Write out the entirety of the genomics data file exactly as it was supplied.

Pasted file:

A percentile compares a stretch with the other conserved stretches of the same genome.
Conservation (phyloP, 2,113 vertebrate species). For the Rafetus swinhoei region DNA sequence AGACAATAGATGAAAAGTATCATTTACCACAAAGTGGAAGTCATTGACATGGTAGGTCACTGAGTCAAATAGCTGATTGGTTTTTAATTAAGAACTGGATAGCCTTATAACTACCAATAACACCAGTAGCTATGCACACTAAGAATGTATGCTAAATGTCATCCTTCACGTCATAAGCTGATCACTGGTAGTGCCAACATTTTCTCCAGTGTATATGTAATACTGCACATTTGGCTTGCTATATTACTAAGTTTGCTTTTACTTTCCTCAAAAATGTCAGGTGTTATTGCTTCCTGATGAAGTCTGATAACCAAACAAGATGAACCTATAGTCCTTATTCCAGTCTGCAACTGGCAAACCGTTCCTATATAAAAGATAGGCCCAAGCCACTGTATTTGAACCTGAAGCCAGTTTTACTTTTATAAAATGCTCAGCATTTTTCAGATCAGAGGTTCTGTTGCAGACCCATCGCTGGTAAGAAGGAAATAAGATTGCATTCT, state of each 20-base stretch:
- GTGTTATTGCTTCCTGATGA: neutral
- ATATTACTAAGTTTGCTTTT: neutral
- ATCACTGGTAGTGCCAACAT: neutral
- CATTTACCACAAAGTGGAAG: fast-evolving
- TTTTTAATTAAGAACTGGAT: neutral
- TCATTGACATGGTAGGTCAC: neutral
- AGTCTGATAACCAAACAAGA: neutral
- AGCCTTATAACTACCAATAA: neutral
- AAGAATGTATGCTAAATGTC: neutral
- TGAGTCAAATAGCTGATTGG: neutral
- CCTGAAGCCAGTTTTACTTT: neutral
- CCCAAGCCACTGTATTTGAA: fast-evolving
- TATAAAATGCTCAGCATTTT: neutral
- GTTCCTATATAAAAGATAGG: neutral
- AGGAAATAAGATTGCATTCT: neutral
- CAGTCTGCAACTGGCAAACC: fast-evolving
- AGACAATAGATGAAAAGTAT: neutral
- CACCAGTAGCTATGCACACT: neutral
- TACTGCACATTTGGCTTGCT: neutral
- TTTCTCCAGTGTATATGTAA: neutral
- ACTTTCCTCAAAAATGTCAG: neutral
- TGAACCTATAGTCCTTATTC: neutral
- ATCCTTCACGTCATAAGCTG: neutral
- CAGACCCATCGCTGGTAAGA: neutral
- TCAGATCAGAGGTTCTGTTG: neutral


A percentile compares a stretch with the other conserved stretches of the same genome.
Conservation (phyloP, 2,113 vertebrate species). For the Rafetus swinhoei region DNA sequence AGACAATAGATGAAAAGTATCATTTACCACAAAGTGGAAGTCATTGACATGGTAGGTCACTGAGTCAAATAGCTGATTGGTTTTTAATTAAGAACTGGATAGCCTTATAACTACCAATAACACCAGTAGCTATGCACACTAAGAATGTATGCTAAATGTCATCCTTCACGTCATAAGCTGATCACTGGTAGTGCCAACATTTTCTCCAGTGTATATGTAATACTGCACATTTGGCTTGCTATATTACTAAGTTTGCTTTTACTTTCCTCAAAAATGTCAGGTGTTATTGCTTCCTGATGAAGTCTGATAACCAAACAAGATGAACCTATAGTCCTTATTCCAGTCTGCAACTGGCAAACCGTTCCTATATAAAAGATAGGCCCAAGCCACTGTATTTGAACCTGAAGCCAGTTTTACTTTTATAAAATGCTCAGCATTTTTCAGATCAGAGGTTCTGTTGCAGACCCATCGCTGGTAAGAAGGAAATAAGATTGCATTCT, state of each 20-base stretch:
- GTGTTATTGCTTCCTGATGA: neutral
- ATATTACTAAGTTTGCTTTT: neutral
- ATCACTGGTAGTGCCAACAT: neutral
- CATTTACCACAAAGTGGAAG: fast-evolving
- TTTTTAATTAAGAACTGGAT: neutral
- TCATTGACATGGTAGGTCAC: neutral
- AGTCTGATAACCAAACAAGA: neutral
- AGCCTTATAACTACCAATAA: neutral
- AAGAATGTATGCTAAATGTC: neutral
- TGAGTCAAATAGCTGATTGG: neutral
- CCTGAAGCCAGTTTTACTTT: neutral
- CCCAAGCCACTGTATTTGAA: fast-evolving
- TATAAAATGCTCAGCATTTT: neutral
- GTTCCTATATAAAAGATAGG: neutral
- AGGAAATAAGATTGCATTCT: neutral
- CAGTCTGCAACTGGCAAACC: fast-evolving
- AGACAATAGATGAAAAGTAT: neutral
- CACCAGTAGCTATGCACACT: neutral
- TACTGCACATTTGGCTTGCT: neutral
- TTTCTCCAGTGTATATGTAA: neutral
- ACTTTCCTCAAAAATGTCAG: neutral
- TGAACCTATAGTCCTTATTC: neutral
- ATCCTTCACGTCATAAGCTG: neutral
- CAGACCCATCGCTGGTAAGA: neutral
- TCAGATCAGAGGTTCTGTTG: neutral